7 This is not the most general state we can thin of We can consider a probability distribution of pure states, such as 0 with probability / and with probability / Another possibility is the state { + 0+ with probability / 0 with probability / In fact, no measurement can distinguish the first case 0 or from this case This will be seen below In general, we can thin of mixed state {p i, ψ i } as a collection of pure states ψ i, each with associated probability p i, with the conditions 0 p i and i p i One context in which mixed states arise naturally is in quantum protocols, where two players share an entangled pure quantum state Each player s view of their quantum register is then a probability distribution over pure states achieved when the other player measures their register Another reason we consider such mixed states is because the quantum states are hard to isolate, and hence often entangled to the environment 05 Density atrix Now we consider the result of measuring a mixed quantum state Suppose we have a mixture of quantum states ψ i with probability p i Each ψ i can be represented by a vector in C n, and thus we can associate the outer product ψ i ψ i ψ i ψ i, which is an n n matrix a a a N ā ā ā N a ā a ā a ā N a ā a ā a ā N a N ā a N ā a N ā N We can now tae the average of these matrices, and obtain the density matrix of the mixture {p i, ψ i }: ρ p i ψ i ψ i i We give some examples Consider the mixed state 0 with probability of / and with probablity / Then and Thus in this case ρ / 0 0 / Now consider another mixed state, this time consisting of + with probability / and with probability / This time we have + + /, and /, CS 94, Spring 009, 07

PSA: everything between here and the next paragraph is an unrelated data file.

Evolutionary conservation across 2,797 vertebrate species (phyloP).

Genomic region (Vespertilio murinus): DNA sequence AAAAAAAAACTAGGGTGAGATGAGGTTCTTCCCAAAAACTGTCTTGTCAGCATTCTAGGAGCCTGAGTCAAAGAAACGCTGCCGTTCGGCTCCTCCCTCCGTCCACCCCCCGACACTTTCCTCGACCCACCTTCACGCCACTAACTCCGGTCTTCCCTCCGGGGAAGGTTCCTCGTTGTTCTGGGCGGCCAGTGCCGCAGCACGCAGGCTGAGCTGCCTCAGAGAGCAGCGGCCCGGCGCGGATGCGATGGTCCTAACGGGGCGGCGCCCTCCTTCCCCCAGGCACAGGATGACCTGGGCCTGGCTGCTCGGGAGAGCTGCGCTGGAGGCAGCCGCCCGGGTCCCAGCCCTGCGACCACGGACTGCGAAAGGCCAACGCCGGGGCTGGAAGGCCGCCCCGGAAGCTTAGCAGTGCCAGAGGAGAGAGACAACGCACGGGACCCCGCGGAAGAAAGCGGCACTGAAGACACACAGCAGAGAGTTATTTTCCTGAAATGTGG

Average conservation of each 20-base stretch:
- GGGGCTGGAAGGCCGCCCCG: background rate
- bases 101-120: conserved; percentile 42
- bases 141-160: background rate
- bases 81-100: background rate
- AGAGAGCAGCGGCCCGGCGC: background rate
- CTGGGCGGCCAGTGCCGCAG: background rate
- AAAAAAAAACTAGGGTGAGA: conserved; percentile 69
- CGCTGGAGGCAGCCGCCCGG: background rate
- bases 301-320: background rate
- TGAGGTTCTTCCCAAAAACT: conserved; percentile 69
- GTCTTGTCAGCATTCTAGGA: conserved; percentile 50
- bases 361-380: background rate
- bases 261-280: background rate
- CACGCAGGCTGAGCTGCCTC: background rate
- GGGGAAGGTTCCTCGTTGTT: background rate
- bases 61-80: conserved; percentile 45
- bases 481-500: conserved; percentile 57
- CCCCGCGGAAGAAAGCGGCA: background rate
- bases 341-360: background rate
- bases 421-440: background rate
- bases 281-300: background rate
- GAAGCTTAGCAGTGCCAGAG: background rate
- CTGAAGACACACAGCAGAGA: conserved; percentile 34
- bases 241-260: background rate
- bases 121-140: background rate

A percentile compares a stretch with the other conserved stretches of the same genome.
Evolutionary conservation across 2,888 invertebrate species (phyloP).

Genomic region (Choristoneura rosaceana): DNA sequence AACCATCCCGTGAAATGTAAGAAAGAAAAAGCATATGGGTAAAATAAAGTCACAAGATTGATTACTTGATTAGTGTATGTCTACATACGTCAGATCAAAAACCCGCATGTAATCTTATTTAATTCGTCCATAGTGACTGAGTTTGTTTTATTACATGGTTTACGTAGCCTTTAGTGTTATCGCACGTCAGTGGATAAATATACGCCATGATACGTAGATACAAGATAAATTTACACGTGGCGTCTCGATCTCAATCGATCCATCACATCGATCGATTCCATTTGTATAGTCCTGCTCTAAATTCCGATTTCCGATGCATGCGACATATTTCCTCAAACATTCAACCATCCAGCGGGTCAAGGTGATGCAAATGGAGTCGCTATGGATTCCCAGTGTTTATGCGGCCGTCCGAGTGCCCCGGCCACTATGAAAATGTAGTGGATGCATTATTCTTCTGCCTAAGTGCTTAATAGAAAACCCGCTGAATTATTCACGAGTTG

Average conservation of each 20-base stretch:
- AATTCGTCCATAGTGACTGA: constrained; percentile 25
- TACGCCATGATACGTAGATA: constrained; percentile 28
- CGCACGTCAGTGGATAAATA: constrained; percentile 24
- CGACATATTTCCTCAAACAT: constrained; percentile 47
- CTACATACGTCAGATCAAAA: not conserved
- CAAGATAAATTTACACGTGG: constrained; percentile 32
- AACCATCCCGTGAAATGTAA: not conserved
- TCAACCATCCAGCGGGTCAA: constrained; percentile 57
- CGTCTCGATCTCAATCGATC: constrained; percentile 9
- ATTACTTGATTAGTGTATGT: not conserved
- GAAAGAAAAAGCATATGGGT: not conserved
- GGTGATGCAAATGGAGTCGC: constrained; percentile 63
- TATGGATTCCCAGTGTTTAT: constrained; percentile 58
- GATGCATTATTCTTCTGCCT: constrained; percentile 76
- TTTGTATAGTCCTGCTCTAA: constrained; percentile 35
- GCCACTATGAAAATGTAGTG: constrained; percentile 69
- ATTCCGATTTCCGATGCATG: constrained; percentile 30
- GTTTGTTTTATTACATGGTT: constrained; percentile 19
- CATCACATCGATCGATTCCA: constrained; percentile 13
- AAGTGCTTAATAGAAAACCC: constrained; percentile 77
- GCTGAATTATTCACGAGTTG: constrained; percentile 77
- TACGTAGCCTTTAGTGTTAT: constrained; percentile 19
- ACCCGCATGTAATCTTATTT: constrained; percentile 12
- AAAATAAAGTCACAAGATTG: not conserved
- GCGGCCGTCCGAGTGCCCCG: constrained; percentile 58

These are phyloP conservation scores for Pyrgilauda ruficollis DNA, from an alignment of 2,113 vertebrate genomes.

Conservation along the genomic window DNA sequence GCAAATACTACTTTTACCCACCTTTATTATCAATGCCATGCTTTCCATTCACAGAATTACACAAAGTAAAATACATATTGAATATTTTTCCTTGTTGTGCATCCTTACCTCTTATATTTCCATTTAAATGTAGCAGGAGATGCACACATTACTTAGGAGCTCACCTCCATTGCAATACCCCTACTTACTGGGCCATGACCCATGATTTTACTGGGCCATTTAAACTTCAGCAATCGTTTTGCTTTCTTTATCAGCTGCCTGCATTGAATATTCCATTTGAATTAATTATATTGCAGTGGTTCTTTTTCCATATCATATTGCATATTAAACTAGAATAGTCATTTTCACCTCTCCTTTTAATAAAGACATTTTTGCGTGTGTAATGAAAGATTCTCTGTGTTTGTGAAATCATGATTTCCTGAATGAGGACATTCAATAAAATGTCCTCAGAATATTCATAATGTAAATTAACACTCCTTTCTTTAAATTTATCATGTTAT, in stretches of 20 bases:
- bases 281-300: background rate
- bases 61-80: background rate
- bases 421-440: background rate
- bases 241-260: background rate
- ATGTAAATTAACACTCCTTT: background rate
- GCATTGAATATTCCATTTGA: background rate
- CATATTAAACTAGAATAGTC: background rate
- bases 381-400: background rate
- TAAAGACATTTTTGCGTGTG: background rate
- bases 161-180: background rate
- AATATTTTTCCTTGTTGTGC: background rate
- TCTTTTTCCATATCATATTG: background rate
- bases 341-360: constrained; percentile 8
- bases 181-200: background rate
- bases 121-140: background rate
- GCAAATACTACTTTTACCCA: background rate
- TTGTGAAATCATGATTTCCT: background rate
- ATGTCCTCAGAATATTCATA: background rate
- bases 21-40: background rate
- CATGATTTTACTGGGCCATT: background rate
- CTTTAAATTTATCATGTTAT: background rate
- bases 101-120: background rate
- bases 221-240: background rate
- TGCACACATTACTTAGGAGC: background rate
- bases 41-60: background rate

8 Thus in this case the offdiagonals cancel, and we get ρ / 0 0 / Note that the two density matrices we computed are identical, even though the mixed state we started out was different Hence we see that it is possible for two different mixed states to have the same density matrix Nonetheless, the density matrix of a mixture completely determines the effects of maing a measurement on the system: Theorem 0: Suppose we measure a mixed state {p, ψ } in an orthonormal bases β Then the outcome is β with probability β ρ β Proof: We denote the probability of measuring β by Pr[] Then Pr[] p ψ β p β ψ ψ β β p ψ ψ β β ρ β Thus mixtures with the same density matrix are indistinguishable by measurement It will be shown in the next section that, in fact, two mixtures are distinguishable by measurement if and only if they have different density matrices We list several properties of the density matrix: ρ is Hermitian, so the eigenvalues are real and the eigenvectors orthogonal If we measure in the standard basis the probability we measure i, P[i] ρ i,i Also, the eigenvalues of ρ are nonnegative Suppose that λ and e are corresponding eigenvalue and eigenvector Then if we measure in the eigenbasis, we have Pr[e] e ρ e λ e e λ 3 trρ This is because if we measure in the standard basis ρ i,i Pr[i] but also i Pr[i] so that i ρ i,i i Pr[i] Consider the following two mixtures and their density matrices: cosθ 0+sinθ wp / cθ cθ sθ sθ cosθ 0 sinθ wp / cθ cθ sθ sθ 0 wpcos θ cos 0 0 wp sin θ sin 0 θ 0 cos sin c θ cθsθ cθsθ s θ c θ cθsθ cθsθ s θ Thus, since the mixtures have identical density matrices, they are indistinguishable cos θ 0 0 sin θ cos θ 0 0 sin θ CS 94, Spring 009, 08